When trusted organization relationships lapse

For the last few years NYU School of Medicine has signed a good number of faculty for ORCID trusted organization status (through which we maintain their publications and employement records on ORCID). In the natural order of things, some of these faculty have retired, moved on, or otherwise left NYU. Once they’ve gone, we no longer supply updates, but the trusted organization entry in faculty’s ORCID account settings remains in place. At present we have more than 200 faculty in this posture.

As we understand it, ex-faculty can revoke trusted organization status, but doing so will leave in place any publications or employment entries that NYU has added to their records and it’s not possible for the ORCID owner to edit these entries. Instead they must delete any such entries and then reenter them with whatever changes they believe are appropriate.

We would like to suggest that a better set up would be to automatically default such linked entries to be editable once the trusted organization status is revoked. That would more fully return control to the ORCID ID holder and be easier for most faculty to understand.

As NIH begins requiring ORCID ID in the new year, we anticipate a lot more faculty on ORCID. That will naturally lead to more ex-faculty in the mix, so this may be a good time to address this issue.

In any case, we’d be happy to hear from anyone who has model trusted org exit policies in place.

Stuart Spore
NYU School of Medicine

Hi Stuart,
Thanks so much for sharing this with the community. It is rare for a user to revoke permission from the ORCID-member such as NYU, but it does happen.

Only the source of the data can update it. This is part of ORCID’s Trust program, so we can build a registry of reliable data.


In your case, NYU asserted the employment data, so only NYU can update it with an end-date using the API. When the user revokes permission and wants to update the data, they have the option to either delete the data and re-enter it (this way they are the source of the data), or they can request NYU to send another permission request. The key is, only the source of the data can edit the data.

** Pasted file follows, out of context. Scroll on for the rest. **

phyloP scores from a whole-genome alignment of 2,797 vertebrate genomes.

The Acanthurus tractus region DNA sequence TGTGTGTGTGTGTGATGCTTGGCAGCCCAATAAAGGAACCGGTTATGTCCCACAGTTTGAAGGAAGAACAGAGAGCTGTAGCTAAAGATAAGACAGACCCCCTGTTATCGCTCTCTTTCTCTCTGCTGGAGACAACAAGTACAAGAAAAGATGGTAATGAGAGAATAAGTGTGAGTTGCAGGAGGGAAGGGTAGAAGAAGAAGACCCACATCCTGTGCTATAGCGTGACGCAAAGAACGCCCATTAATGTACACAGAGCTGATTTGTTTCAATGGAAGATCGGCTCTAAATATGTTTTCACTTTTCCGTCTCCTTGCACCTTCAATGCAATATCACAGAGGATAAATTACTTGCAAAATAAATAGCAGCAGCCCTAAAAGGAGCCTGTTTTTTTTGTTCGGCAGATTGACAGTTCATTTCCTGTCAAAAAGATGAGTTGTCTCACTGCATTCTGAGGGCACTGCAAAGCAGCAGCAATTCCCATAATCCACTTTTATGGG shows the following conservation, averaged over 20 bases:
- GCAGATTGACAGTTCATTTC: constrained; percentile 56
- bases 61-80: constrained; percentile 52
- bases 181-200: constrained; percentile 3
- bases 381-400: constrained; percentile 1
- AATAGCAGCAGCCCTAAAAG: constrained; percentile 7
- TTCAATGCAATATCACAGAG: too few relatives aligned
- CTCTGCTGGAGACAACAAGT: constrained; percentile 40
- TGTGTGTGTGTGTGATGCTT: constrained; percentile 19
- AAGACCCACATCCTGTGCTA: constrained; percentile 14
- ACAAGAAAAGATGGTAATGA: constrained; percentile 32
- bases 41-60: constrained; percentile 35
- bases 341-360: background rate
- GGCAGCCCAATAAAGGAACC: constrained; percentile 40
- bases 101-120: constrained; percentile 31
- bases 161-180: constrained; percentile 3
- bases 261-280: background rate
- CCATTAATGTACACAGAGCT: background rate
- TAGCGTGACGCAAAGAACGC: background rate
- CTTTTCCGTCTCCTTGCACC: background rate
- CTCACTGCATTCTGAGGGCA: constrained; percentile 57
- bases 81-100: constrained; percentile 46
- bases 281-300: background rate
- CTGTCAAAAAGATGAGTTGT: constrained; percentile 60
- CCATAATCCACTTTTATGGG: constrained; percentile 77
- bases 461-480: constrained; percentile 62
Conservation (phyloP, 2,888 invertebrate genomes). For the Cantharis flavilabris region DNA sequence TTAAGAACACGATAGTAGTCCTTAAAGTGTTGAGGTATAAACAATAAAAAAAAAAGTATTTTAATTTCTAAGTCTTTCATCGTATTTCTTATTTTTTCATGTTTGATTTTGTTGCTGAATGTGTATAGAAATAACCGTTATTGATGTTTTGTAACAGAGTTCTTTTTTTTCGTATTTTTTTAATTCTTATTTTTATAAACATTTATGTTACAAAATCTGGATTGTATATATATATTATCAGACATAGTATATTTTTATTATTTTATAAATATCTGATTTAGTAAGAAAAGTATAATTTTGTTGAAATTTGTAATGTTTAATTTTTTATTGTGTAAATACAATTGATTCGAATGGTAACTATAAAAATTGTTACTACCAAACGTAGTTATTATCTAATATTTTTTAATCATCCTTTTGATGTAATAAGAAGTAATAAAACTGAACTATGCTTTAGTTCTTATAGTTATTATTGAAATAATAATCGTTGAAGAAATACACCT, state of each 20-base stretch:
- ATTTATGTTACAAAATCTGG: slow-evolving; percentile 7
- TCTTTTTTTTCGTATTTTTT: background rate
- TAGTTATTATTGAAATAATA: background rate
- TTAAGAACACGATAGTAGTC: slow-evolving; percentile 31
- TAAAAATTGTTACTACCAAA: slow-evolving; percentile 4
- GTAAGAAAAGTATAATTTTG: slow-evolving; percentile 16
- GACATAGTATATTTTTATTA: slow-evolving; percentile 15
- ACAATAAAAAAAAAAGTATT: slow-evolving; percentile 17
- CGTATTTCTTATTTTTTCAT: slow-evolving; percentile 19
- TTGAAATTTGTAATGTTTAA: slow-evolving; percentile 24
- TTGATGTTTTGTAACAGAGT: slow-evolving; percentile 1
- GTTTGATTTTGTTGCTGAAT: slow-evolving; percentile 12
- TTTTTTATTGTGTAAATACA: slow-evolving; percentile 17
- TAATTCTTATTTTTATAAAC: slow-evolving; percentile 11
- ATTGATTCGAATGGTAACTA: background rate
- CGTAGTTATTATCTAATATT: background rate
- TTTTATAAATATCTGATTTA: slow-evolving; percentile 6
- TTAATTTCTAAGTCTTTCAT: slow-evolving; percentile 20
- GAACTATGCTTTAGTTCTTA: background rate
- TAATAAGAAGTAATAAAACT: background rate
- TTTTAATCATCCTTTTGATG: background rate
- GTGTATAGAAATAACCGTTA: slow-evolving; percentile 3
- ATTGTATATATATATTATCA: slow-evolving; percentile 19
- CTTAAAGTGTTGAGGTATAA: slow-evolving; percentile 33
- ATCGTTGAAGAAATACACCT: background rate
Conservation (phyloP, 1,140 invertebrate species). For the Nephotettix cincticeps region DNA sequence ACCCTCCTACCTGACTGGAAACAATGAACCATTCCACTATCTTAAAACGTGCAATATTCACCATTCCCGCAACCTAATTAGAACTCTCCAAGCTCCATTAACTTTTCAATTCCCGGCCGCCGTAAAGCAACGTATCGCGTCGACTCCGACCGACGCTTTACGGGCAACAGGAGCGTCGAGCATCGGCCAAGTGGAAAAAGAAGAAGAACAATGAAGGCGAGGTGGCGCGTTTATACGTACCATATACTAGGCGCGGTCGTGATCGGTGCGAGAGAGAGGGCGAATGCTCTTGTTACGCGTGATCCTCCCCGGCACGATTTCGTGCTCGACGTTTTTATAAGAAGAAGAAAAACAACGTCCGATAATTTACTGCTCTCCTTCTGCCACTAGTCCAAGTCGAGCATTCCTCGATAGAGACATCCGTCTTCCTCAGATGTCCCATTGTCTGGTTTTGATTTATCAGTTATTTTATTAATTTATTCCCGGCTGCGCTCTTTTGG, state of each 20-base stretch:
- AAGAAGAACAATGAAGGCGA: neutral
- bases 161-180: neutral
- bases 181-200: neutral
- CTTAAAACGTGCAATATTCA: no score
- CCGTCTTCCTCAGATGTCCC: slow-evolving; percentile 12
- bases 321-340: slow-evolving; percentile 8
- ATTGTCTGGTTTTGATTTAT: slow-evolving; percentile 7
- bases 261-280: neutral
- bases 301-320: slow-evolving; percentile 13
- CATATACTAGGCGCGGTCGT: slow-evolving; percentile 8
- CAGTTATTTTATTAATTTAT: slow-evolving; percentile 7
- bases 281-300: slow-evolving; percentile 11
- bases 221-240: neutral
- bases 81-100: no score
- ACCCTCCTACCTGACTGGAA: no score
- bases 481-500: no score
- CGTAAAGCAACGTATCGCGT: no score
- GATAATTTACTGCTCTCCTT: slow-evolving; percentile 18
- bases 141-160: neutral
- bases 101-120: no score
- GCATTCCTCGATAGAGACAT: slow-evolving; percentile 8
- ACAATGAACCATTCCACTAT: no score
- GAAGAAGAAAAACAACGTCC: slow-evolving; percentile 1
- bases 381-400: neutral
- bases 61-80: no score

I will add your feedback to the Member Feedback Forum.

Please let us know if you have any questions.

Thank you,



I haven’t actually tried this, but what would make most sense to me from a UX point of view is for me as the owner of my ORCID record to be able to edit (rather than having to delete and re-enter) any details that form part of my record. The user themselves would be a special case in this regard, as I wouldn’t necessarily expect this for any other source. The issue of keeping the source correct could be handled by warning the user that the source will change from X to themselves when they save the record.

From a trust perspective this is no different to deleting and re-entering. From a UX perspective, it saves me having to re-type everything.

  • Guy

Hi Guy,
I think you make a strong case, I’ll share it with our UX and Product Team.

We’re working hard to make ORCID as effective as possible, community discourse helps us shape ORCID going forward. We really appreciate everyone’s feedback.

Thanks very much,


Just to clarify, if NYU (or in our case RTI) sends an end-date, then does permission to edit revert to the user? I couldn’t tell from your reply, what the impact of sending the end-date would be.